I was on the 54th floor of First Canadian Place in the heart of the financial district in Toronto and I was so nervous. I got my lunch and sat at 1 of 2 small round tables, each with 4-5 chairs around them. Slowly people filtered in, rummaging through the fridge or toting some takeout.
I smiled, tried to make eye contact and say hello and waited for them to sit with me.
Except no one did.
In fact, they filled up the other table and then proceeded to take the empty chairs from my table and squish them around the already full one. Some even chose to eat off of their laps, rather than sit at my table.
Seriously. I’m not kidding.
It was clear that I didn’t belong.
Have you ever felt like that?
That no matter what you do – how you dress, what you say, how old you are – you just don’t belong.
Not at Jesus’ table.
It seems that Jesus wanted the world to know that everyone – the righteous and unrighteous, the elite and the ostracized, the learned and the not-so learned – belonged at His table. Look at the crew He was eating with and around in our passage today: fisherman, tax collectors, teachers of the law and Pharisees…who knows who else was in the crowd. But it didn’t matter to Jesus.
When Jesus is at the table, we all belong.

Imaginative Prayer Exercise
1. Think about a recent time you felt like you didn’t belong. Was it at work? School? Church? A social event? A meal?
Close your eyes are picture the scene. Take note of where you are, who was there, what the atmosphere was like.
Remember how it felt to feel left out, or that you didn’t belong.
Now take a few deep breaths and ask Jesus to show you where He was in that space.
Take note of what He was doing.
Don’t rush, if you don’t see Him at first be patient.
When you find Him, ask Him what He wants to tell you or show you. Or ask Him to help you see the purpose in your pain in that moment.

2. Now, think about a place or event that you are  going to soon. Work, school, church…you name it.
Ask Jesus to help you see those who may feel like they don’t belong and to give you the courage to welcome them in.

Day 3: The table is real
Read: Luke 22:14-34

Here’s the thing about Jesus – He keeps it real.
He may be all about welcome and belonging and being a safe person – but He does not shy away from hard conversations and He loves you too much to not hold you accountable.
I know we are never Jesus in the story – but imagine with me for just a second that you are in this passage.
You are at your last meal with your besties – though they don’t know that yet. And you know all about what’s about to go down, who’s gonna mess up and who’s not, that things are about to be intense and scary and tragic and painful. Oh, and don’t forget it’s the biggest holiday of the year.
Literally like Christmas…except. You know. This is Jesus’s time.
Now, if you were Jesus, would you bring up the ‘betrayed by a kiss’ thing that’s about to happen?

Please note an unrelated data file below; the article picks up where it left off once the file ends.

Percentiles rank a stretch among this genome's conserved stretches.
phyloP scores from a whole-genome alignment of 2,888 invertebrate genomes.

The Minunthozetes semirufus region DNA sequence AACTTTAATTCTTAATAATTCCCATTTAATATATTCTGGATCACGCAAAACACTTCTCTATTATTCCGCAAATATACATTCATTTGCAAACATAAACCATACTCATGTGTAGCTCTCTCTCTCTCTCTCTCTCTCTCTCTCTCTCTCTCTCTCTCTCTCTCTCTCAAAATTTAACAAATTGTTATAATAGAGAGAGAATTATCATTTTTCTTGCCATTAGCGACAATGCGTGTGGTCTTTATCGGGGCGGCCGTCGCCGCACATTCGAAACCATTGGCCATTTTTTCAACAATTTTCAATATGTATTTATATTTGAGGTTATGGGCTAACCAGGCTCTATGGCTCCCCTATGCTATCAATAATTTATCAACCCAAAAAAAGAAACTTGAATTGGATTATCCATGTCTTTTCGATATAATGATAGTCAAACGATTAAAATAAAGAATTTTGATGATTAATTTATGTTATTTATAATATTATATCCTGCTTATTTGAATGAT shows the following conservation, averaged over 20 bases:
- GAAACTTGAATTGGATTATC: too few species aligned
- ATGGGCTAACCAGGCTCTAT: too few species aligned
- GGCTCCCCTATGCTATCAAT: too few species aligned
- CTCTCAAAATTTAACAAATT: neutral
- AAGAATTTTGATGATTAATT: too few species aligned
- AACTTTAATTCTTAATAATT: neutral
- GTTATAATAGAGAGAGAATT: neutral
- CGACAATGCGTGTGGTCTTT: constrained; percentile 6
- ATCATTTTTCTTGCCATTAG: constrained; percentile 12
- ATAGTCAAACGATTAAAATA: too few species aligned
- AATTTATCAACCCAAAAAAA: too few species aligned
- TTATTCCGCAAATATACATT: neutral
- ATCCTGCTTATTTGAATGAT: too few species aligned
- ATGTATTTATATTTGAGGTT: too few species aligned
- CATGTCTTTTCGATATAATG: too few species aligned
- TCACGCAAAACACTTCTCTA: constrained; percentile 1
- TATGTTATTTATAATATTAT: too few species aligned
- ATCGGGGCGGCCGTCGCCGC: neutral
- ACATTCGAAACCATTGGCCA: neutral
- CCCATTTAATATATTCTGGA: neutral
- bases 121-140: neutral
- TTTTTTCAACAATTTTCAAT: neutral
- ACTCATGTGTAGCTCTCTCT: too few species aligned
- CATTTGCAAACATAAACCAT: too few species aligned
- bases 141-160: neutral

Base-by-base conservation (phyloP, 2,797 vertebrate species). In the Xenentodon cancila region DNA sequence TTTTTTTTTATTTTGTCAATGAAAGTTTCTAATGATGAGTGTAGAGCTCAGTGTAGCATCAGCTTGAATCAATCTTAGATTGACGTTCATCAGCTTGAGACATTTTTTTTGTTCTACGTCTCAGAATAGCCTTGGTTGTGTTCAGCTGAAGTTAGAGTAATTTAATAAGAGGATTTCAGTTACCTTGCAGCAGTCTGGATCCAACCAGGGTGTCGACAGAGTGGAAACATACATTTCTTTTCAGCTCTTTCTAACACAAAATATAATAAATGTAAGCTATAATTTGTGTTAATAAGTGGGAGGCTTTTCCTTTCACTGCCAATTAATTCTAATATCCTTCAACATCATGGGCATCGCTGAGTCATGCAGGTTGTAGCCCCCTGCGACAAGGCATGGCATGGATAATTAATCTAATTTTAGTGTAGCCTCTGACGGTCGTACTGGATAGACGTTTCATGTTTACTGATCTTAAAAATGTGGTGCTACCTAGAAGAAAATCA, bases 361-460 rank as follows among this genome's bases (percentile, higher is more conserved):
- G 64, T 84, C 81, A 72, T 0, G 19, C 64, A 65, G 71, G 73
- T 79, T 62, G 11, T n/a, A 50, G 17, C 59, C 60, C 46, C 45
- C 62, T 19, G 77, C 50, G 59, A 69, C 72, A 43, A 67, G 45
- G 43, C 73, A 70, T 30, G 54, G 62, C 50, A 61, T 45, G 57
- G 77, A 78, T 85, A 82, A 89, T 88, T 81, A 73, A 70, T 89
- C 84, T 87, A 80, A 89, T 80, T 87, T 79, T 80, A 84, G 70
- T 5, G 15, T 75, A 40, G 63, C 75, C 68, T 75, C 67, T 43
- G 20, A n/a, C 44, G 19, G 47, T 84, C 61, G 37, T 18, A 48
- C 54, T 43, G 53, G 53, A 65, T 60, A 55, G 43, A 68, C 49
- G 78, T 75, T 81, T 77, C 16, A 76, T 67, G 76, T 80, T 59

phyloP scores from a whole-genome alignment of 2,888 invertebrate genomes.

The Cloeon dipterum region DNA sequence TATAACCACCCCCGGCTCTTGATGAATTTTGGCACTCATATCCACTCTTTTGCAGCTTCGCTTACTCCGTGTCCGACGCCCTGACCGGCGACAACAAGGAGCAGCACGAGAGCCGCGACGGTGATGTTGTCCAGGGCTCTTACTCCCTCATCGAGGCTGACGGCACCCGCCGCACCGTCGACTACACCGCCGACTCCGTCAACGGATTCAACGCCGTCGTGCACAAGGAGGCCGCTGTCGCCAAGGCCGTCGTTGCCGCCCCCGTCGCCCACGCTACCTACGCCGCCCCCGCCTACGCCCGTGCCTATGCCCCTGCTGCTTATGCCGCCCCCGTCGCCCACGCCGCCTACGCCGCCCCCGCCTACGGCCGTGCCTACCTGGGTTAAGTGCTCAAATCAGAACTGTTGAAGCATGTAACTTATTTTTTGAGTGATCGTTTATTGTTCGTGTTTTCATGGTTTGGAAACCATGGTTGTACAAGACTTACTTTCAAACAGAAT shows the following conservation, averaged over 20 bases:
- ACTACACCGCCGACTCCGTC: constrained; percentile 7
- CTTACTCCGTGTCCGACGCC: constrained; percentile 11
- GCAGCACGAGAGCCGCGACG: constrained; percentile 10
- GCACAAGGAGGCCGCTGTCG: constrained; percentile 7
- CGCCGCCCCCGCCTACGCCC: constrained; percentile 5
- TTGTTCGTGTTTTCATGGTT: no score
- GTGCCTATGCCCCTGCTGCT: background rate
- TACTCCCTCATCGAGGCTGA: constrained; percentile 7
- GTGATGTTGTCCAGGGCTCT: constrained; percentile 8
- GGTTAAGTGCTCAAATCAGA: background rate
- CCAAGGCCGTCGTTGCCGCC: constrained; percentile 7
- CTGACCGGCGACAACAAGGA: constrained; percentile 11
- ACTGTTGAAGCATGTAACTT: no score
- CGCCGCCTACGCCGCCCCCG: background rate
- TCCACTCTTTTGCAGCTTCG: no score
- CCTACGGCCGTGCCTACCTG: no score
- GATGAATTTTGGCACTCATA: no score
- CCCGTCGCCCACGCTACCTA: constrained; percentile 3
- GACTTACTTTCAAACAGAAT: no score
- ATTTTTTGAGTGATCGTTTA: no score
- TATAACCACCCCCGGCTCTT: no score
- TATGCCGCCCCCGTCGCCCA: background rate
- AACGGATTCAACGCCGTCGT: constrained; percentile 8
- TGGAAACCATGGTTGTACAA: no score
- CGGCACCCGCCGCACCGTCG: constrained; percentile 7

The upcoming denial by the guy you were building your ministry on?
The upside down order of the kingdom your buddies are bickering about?
Or do you just keep it light and fun and celebratory and encouraging?
When Jesus is at the table He keeps it real because He loves you.
He isn’t willing to let you settle for a life less than what He designed for you. Instead He’s willing to have hard conversations and uncomfortable silences and all of the messiness because He loves you.
When Jesus is at the table He keeps it real.

Talk to Jesus:
Spend some time with Jesus right now, at the table you are sitting at.
Ask Him to be real with you about your life and relationships – with Him and with others.
Ask Him to point out the places you in your life where you are harbouring judgements, worry, fear, sin.
Remember that He is gentle and merciful and kind. He is safe. You belong with Him. You don’t need to be afraid.
Listen for what He says.
Knowing that anything He reveals to you is out of His loving kindness to bring you closer to Him, closer to your friends and family, and produce the fruit of the spirit in your life.

Day 4: The table is fun!
Read: John 2:1-11; Matthew 14:14-21

Maybe you are wondering why in the world I asked you to read these 2 passages that never explicitly mention a table.
But bear with me – I think it will all make sense.
There are many, many instances recorded in the biographies of Jesus of Him eating and reclining at various people’s tables. He seemed to love to go out and people seemed to love having Him over. The reclining-thing makes me think He must have been good at relaxing. (I wonder if He ever overstayed His welcome?!?)
In the two passages you read today, people seemed to love being around Him.
In the book of John we read that Jesus was invited to wedding feasts and He hung around at them long enough for the wine to run out.